Top 7 Myths Surrounding Adultery and Divorce
Many divorce applications still state adultery as the reason for separation. But in an age of ‘fake news’ and ‘alternative facts’, it’s perhaps no wonder that there are several myths surrounding adultery and divorce.
In this article, we will shed some light on the most common mistaken beliefs.
1. Adultery will affect my divorce settlement
In order to prove that a marriage has irretrievably broken down, one of five ‘facts’ must be given in the application to initiate the divorce procedure.
Where adultery is chosen as the ‘fact’ for irretrievable breakdown and consequent divorce, many people believe that this will result in the party accused of adultery being penalised in the financial settlement.
Reality: There is no legal basis for adultery having any impact on the divorce settlement.
In the eyes of the law, there is no reason to treat adultery any differently for the purposes of the divorce settlement compared to any divorce applications which state one of the other grounds for divorce such as separation for 2 years.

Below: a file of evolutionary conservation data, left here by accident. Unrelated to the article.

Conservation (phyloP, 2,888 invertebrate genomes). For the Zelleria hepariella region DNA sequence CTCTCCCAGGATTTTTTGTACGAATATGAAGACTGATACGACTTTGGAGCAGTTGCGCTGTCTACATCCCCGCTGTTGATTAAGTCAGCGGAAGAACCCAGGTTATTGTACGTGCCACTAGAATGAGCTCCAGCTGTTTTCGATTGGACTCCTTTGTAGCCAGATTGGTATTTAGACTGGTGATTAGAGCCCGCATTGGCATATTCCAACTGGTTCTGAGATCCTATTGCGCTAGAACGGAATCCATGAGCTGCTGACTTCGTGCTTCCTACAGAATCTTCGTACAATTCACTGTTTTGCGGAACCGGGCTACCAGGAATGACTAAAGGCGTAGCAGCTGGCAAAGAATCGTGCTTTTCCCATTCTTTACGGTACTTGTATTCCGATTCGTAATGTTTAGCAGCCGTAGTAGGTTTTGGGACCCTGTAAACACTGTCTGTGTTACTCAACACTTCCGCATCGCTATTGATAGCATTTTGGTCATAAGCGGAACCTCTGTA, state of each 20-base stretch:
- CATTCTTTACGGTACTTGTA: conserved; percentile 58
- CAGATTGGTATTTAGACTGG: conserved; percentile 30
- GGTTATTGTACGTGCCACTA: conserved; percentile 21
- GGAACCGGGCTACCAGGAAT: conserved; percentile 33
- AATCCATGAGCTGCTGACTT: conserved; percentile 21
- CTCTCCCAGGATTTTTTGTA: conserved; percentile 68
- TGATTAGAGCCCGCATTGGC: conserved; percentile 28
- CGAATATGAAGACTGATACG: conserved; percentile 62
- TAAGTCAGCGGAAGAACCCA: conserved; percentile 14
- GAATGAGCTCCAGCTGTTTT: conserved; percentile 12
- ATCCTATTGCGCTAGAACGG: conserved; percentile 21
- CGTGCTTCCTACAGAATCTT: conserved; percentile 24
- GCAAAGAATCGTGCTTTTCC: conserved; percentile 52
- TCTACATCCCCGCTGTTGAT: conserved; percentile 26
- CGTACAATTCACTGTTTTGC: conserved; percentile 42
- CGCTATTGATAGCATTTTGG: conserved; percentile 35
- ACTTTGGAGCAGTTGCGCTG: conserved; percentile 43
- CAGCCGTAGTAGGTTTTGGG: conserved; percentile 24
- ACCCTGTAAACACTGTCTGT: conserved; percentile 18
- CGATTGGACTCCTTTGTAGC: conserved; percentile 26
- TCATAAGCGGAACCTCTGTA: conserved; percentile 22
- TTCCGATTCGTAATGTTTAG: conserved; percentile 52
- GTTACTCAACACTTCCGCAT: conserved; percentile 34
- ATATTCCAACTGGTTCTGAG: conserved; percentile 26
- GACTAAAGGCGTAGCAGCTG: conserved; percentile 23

Many people assume the same can be said for unreasonable behaviour; but again, this is very rare and in almost all cases the behaviour of a spouse will not determine the outcome of the financial agreement.
2. Adultery can occur between same-sex partners
Myth: Same-sex marriages have been allowed in England and Wales since 2014, so many people believe that divorce legislation was also updated at the same time.
Since adultery is one of the most popular ‘facts’ given for irretrievable breakdown of the marriage, it is often thought that it makes no difference whether the adultery was between two partners of the opposite or same-sex.
Fact: In order to legally count as ‘adultery’ for the purposes of a divorce application, the extra-marital affair must have taken place between a man and a woman.
If the affair was homosexual in its nature, this is not considered as adultery in the eyes of the law and therefore does not count as a ‘fact’ for irretrievably breaking down the marriage.